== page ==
Thank you for your interest in CCO content. As a guest, please complete the following information fields. These data help ensure our continued delivery of impactful education.
Become a member (or login)? Member benefits include accreditation certificates, downloadable slides, and decision support tools.
Angeles Alvarez Secord, MD, has disclosed that she has received consulting fees from Aravive, Clovis Oncology, Eisai, Merck, Myriad Genetics, and Tesaro/GlaxoSmithKline and funds for research support paid to her institution from AbbVie, AstraZeneca, Boehringer Ingelheim, Clovis, Eisai, Genentech, GlaxoSmithKline, Immutep, Merck, OncoQuest, PharmaMar, Seattle Genetics, Tesaro, and VBL Therapeutics.
Professor and Chair
Department of Melanoma Medical Oncology
University of Texas MD Anderson Cancer Center
Michael A. Davies, MD, PhD, has disclosed that he has received consulting fees from ABM Therapeutics, Apexigen, Array, Bristol-Myers Squibb, GlaxoSmithKline, Novartis, Pfizer, Roche/Genentech, Sanofi, and Vaccinex.
Director, Lymphoma Research Program
Sarah Cannon Research Institute/Tennessee Oncology
Ian W. Flinn, MD, PhD, has disclosed that he has received consulting fees from AbbVie, AstraZeneca, BeiGene, Genentech, Gilead Sciences, Great Point Partners, Iksuda, Janssen, Juno, Kite, MorphoSys, Novartis, Nurix, Roche, Seagen, Takeda, TG Therapeutics, Unum Therapeutics, Verastem, Vincerx, and Yingli and research support from AbbVie, Acerta, Agios, ArQule, AstraZeneca, BeiGene, Calithera, Celgene, Constellation, Curis, Forma, Forty Seven, Genentech, Gilead Sciences, IGM Biosciences, Incyte, Infinity, Janssen, Juno, Karyopharm, Kite, Loxo, Merck, MorphoSys, Novartis, Pfizer, Portola, Rhizen, Roche, Seagen, Takeda, Teva, TG Therapeutics, Trillium, Triphase Research & Development Corp, Unum Therapeutics, and Verastem.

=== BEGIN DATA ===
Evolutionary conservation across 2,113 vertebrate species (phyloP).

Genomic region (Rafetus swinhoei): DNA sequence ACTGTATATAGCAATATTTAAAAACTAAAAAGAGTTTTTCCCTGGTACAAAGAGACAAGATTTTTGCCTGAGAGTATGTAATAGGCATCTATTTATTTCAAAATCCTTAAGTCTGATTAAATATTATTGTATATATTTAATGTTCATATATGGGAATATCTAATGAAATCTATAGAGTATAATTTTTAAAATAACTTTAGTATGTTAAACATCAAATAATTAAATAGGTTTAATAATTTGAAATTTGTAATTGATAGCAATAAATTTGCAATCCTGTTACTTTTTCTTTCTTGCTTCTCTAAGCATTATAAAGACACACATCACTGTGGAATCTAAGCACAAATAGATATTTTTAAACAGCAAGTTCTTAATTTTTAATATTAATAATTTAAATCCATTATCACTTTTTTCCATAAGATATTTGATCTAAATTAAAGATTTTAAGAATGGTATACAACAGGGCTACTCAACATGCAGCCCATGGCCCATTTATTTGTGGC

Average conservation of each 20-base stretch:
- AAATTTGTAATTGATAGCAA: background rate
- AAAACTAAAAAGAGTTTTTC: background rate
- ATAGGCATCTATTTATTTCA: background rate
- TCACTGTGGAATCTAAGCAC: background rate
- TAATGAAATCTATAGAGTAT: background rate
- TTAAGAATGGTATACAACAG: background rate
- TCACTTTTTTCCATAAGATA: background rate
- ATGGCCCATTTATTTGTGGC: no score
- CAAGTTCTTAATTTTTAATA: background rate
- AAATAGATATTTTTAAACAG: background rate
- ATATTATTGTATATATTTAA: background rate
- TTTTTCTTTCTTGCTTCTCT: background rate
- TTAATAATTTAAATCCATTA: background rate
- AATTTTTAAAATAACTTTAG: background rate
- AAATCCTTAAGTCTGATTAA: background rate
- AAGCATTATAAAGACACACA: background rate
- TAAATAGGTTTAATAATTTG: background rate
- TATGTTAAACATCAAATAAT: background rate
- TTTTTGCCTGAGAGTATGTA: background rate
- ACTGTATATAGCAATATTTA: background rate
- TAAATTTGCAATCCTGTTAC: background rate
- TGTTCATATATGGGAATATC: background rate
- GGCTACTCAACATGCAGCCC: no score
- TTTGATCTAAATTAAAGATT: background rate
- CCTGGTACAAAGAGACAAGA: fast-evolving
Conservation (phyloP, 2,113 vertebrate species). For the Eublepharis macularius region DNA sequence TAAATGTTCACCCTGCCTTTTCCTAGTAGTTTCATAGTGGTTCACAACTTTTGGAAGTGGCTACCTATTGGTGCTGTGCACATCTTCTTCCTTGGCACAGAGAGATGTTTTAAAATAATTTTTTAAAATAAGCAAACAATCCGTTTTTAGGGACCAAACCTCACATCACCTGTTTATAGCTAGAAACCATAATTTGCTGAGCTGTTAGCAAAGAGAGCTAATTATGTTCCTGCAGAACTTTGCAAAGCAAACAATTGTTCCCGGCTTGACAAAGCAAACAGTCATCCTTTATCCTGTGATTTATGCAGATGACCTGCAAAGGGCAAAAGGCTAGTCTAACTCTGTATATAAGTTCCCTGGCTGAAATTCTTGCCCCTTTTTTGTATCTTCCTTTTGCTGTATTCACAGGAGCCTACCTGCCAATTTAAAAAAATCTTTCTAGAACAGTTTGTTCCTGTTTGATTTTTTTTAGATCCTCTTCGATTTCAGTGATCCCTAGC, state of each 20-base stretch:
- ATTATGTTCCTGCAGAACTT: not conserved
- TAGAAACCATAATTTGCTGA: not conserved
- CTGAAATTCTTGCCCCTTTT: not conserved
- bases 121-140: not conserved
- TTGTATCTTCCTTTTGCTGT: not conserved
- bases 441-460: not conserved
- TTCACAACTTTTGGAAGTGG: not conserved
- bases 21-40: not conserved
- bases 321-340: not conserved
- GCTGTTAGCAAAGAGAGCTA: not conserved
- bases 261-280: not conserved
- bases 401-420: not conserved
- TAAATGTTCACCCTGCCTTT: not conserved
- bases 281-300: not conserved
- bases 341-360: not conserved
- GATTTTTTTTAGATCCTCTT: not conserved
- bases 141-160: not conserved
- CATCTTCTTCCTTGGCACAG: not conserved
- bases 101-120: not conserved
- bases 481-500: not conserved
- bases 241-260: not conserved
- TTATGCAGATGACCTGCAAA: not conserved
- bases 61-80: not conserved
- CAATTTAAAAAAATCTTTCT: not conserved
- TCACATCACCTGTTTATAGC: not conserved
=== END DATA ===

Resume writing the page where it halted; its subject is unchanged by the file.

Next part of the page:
Mark and Judy Mullins Professor of Hematological Malignancies
Chair, Myeloma Amyloidosis Dysproteinemia Group
Consultant, Division of Hematology
Shaji K. Kumar, MD has disclosed that he has received consulting fees from AbbVie, Bristol-Myers Squibb, Celgene, Genentech, Janssen, Oncopeptides, and Takeda and research support from AbbVie, Bristol-Myers Squibb, Celgene, Genentech, Janssen, MedImmune, Oncopeptides, Takeda, and TeneoBio.
Department of Medical Oncology
Melanoma and Cancer Immunology Programs
Bloomberg-Kimmel Institute for Cancer Immunotherapy
Johns Hopkins University School of Medicine
Sidney Kimmel Comprehensive Cancer Center
Evan J. Lipson, MD, has disclosed that he has received consulting fees from Array, Bristol-Myers Squibb, EMD Serono, MacroGenics, Merck, Novartis, Odonate, Regeneron, and Sanofi and funds for research support paid to his institution from Bristol-Myers Squibb, Merck, Regeneron, and Sanofi.
Celebrating Women Chair in Breast Cancer Research
Director, Breast Cancer Research Program
Baylor University Medical Center
US Oncology Network
Joyce O’Shaughnessy, MD, has disclosed that she has received consulting fees from AbbVie, Agendia, Amgen, Aptitude, AstraZeneca, Bristol-Myers Squibb, Celgene, Eisai, G1 Therapeutics, Genentech, Immunomedics, Ipsen, Jounce, Lilly, Merck, Myriad, Novartis, Odonate, Pfizer, Puma, Roche, Seattle Genetics, and Syndax.
Professor of Medicine (Medical Oncology) and of Urology
Director, Prostate and GU Medical Oncology
Co-Director, Cancer Signaling Network Program
Yale Cancer Center
New Haven, Connecticut